The name may refer to the Iron Age hill fort just to the north of the village. The fort, perched on the edge of the Cotswold escarpment, is enclosed on three sides by two parallel earthworks, and is open to the west, commanding an impressive view of the Severn Vale and the Welsh mountains. The earth walls enclose an area of eleven acres, and are usually kept mown by the local farmer (the fort is in private hands, but accessible). The fort can be reached by footpath from the A46 road, and from below via the Cotswold Way. Below the fort are a group of ancient pillow mounds which are supposed to have been created by people who hoped rabbits would develop warrens here - providing a source of meat.
The Romans strengthened the fort for use as a camp to support their western frontier. In AD 577 the Saxon army used the fort as a camp before the battle of Dyrham, a few miles to the south. King Edward IV camped here in 1471 before attacking the army of Margaret of Anjou at the Battle of Tewkesbury.
It has two primary schools (Old Sodbury CE Primary School, and the privately run Overndale School), a church (the 900-year-old Church of Saint John the Baptist), a hotel, and a pub, The Dog Inn. The village also has a post office (which also acts as the local shop), a petrol station, a football pitch and a playground. The east of the village lies on the Cotswold Edge and is on the Cotswold Way.
Inside the Church of Saint John the Baptist are two effigies of knights. One is 14th century, carved in wood, and the other is 13th century, carved in stone, and featuring a very large shield. These two are considered to have been lords of the local manor.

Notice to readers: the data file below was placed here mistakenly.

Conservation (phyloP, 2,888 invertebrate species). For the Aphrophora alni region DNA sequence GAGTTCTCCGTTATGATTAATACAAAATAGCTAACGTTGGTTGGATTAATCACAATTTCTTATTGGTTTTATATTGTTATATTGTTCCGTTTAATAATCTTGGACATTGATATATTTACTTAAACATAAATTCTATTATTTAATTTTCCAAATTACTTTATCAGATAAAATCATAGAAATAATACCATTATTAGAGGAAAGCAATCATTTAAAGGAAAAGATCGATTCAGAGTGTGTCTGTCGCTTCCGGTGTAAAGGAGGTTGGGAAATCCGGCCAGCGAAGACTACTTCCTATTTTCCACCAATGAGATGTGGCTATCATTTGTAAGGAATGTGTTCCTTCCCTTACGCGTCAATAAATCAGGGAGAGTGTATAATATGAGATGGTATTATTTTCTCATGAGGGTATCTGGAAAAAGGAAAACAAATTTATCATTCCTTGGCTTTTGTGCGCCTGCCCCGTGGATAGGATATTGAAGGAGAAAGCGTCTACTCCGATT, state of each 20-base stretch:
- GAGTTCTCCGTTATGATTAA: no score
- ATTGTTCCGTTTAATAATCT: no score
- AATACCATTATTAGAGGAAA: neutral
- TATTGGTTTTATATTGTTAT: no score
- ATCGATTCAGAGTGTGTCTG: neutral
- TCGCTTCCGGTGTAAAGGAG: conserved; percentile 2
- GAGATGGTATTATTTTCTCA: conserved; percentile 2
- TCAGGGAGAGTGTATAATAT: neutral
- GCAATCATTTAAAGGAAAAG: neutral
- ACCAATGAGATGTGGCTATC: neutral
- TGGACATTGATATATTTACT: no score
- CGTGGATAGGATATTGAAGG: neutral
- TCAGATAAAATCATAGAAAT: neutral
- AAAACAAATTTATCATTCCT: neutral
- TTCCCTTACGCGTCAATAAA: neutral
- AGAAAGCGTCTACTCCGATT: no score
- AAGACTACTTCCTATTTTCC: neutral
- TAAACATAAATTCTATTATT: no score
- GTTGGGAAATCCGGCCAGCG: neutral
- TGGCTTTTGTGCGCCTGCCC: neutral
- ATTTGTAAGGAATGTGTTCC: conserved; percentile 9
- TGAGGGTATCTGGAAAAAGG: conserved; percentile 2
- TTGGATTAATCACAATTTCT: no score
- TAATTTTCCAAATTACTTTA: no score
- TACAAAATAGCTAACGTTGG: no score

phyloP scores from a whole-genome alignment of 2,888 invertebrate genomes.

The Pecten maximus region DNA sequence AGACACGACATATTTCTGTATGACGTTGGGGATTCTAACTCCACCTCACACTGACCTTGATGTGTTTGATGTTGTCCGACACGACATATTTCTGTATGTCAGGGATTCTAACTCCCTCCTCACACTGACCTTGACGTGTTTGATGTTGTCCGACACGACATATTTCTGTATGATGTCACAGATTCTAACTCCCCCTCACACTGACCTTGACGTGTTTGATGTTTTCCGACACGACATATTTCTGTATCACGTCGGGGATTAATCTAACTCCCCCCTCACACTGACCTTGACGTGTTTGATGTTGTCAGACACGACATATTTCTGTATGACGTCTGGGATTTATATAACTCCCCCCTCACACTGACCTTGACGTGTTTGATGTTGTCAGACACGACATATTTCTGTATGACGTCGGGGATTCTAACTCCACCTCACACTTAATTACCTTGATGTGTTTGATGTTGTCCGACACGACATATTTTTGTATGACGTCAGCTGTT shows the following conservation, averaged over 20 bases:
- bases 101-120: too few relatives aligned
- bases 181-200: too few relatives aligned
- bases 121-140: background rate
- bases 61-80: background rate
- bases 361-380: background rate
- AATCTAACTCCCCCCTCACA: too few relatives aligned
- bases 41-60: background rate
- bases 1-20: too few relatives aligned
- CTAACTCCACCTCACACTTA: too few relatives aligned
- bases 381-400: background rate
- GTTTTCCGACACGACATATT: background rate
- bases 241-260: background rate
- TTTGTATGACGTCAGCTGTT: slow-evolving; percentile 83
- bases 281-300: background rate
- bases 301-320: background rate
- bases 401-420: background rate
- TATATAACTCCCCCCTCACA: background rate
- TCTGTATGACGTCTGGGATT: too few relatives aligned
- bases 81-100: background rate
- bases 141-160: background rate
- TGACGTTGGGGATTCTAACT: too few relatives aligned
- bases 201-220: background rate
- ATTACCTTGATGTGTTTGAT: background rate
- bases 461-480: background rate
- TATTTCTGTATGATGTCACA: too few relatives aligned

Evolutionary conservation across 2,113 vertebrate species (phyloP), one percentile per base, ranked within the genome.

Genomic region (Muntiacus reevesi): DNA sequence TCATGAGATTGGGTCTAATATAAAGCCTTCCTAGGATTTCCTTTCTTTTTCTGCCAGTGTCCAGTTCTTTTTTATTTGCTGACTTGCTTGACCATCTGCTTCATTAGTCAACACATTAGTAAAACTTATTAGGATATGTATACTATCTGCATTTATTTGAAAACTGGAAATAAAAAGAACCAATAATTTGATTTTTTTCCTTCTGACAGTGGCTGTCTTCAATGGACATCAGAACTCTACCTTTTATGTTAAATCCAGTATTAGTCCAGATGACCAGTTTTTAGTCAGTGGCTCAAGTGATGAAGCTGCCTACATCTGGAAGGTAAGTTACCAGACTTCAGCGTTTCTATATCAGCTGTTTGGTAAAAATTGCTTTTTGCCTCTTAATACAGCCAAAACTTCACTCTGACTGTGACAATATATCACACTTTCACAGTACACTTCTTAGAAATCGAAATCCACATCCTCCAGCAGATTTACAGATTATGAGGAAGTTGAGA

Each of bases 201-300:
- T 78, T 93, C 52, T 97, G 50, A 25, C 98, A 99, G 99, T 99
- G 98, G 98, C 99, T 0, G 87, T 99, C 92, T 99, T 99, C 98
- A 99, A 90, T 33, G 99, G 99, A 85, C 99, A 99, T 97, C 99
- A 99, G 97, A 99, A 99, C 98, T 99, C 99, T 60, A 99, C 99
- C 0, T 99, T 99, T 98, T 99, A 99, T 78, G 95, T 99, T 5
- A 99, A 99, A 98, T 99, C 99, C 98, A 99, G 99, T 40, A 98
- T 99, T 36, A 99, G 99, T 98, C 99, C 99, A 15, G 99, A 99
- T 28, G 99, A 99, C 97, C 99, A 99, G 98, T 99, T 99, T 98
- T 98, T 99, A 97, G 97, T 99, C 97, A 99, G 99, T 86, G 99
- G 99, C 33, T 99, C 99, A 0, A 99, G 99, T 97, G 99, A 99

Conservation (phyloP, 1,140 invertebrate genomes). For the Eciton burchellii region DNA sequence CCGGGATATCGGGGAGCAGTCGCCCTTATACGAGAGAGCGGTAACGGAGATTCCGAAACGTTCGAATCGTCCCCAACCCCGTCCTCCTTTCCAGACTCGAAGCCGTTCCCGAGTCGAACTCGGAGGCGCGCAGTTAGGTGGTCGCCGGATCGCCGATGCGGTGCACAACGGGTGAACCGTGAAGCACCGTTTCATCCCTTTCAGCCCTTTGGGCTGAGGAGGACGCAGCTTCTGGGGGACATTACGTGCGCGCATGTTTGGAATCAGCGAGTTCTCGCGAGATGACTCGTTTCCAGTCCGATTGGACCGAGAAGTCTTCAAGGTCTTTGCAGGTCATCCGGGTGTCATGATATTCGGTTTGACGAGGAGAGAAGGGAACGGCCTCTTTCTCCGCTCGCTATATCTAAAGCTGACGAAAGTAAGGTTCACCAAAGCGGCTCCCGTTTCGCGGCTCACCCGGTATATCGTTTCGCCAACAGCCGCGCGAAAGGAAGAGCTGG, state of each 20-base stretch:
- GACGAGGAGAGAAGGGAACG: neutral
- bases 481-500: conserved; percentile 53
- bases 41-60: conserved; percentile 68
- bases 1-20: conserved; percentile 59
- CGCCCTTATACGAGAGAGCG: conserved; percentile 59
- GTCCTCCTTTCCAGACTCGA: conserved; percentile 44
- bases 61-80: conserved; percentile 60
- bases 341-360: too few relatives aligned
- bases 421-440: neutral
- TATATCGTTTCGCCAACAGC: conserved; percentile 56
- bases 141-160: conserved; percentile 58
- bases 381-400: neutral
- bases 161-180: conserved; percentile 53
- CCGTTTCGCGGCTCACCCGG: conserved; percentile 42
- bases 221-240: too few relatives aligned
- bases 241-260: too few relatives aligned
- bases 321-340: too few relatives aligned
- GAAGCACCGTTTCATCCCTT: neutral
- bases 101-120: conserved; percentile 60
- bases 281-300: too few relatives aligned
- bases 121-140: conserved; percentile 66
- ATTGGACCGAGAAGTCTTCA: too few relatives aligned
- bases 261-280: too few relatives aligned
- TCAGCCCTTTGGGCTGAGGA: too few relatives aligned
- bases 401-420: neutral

In the churchyard at Old Sodbury are a number of old bale-tombs; these were tombs for rich merchants. Some of the gravestones date back to the early 19th century. Just outside the churchyard on the hillside is a topograph, a large stone with an engraving that shows Old Sodbury in relation to its geographical surroundings.
There is a crenellated tower on the hillside above the village, visible from the main road, that performs the function of a ventilation shaft for the Chipping Sodbury Tunnel, on the main line from South Wales, via Bristol Parkway to London Paddington). This shaft was designed by Isambard Kingdom Brunel for the Great Western Railway, which runs through the village and under the hill above it. The nearest station is Yate.
The village lies on an old coaching route, and is older than its nearby neighbour, Chipping Sodbury and hence the name 'Old' Sodbury.